In this past weekend’s New York Times Travel section, Michele Higgins covered “How Not to Get Sick From a Flight.” While there’s some handy advice in it, some of the measures air travelers take are extreme.
I agree with Michelle that frequent hand washing is the best way to take care of germs that might make you sick. But you’ve heard me tell you this before, and why it’s important to buy travel insurance in the event you get sick when traveling.
However, the excessive attention paid to trying to make our environment as germ-free as possible has, in my opinion, made us incapable of fighting germs the way we were meant to — using our body’s natural defenses.
I like to believe I’m not germaphobic. I don’t use hand sanitizers, except when I know I can’t get to water and soap. And did you know that hand sanitizers can’t kill the number one thing that most people catch — the cold. I’ve also concluded from personal experience that products such as Airborne appear to be ineffective.
Despite traveling frequently, particularly by air, I almost never get sick with anything but a cold, which can’t be avoided if someone on the flight has one. And those nasty cold germs don’t even need to come from your seat mate. Someone sitting in another cabin who is hacking and coughing can make you sick.
After 30 years of being a frequent flier, I’m still healthy. So here are some normal precautions I take when I travel by air:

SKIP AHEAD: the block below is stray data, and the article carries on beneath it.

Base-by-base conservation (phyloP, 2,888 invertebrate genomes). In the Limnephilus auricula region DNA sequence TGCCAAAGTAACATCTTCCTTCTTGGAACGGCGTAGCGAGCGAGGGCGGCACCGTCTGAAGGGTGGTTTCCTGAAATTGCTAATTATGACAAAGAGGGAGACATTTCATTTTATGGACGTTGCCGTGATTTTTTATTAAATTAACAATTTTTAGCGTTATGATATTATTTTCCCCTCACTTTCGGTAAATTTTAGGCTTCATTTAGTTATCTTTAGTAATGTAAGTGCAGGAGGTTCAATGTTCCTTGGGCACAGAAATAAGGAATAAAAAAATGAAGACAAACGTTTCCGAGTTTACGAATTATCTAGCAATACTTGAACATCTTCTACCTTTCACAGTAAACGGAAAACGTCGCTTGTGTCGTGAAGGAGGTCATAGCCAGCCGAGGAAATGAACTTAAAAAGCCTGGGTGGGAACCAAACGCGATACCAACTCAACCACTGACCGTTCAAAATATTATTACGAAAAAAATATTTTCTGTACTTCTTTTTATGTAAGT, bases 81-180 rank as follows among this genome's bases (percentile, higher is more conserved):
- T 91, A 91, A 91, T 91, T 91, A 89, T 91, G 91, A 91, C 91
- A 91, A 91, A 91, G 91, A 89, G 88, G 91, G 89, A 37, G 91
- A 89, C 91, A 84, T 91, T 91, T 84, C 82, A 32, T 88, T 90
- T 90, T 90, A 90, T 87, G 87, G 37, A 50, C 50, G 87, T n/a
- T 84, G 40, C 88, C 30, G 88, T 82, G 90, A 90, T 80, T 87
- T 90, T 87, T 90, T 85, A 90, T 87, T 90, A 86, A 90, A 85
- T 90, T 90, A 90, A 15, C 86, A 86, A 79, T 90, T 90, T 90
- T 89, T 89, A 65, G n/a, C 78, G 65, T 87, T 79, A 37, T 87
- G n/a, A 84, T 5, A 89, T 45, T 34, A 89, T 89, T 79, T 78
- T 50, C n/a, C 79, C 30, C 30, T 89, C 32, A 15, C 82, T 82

- I wipe off the tray table before using it.
- When I wash my hands in any public space, I use the paper towel (after drying my hands) to open the door.
- I use the protective paper seat covers before using the commode.
- I try not to touch the hand rails on the moving sidewalks or escalators inside the airport.
You can buy all the health items described in Michelle’s article that are marketed to make you feel germ-free when traveling by air. But it’s like buying expensive facial creams. You know you’re paying a fortune for something that probably works about as well as mayonnaise. On the off chance the expensive cream might actually work, you pay the money anyway. You do it on the basis of a promise of some potential benefit, and in my opinion, the same is true for many of these products.
That said, it is possible some of these products might be helpful. Not having completed my own advanced degree in microbiology, I can only attest to my general knowledge and experience, but I wouldn’t go to a tremendous amount of trouble to stock up on all of that precautionary stuff. I would just remember to wash my hands a lot. What are some steps you take to avoid getting sick when traveling? Tell me about it in a comment.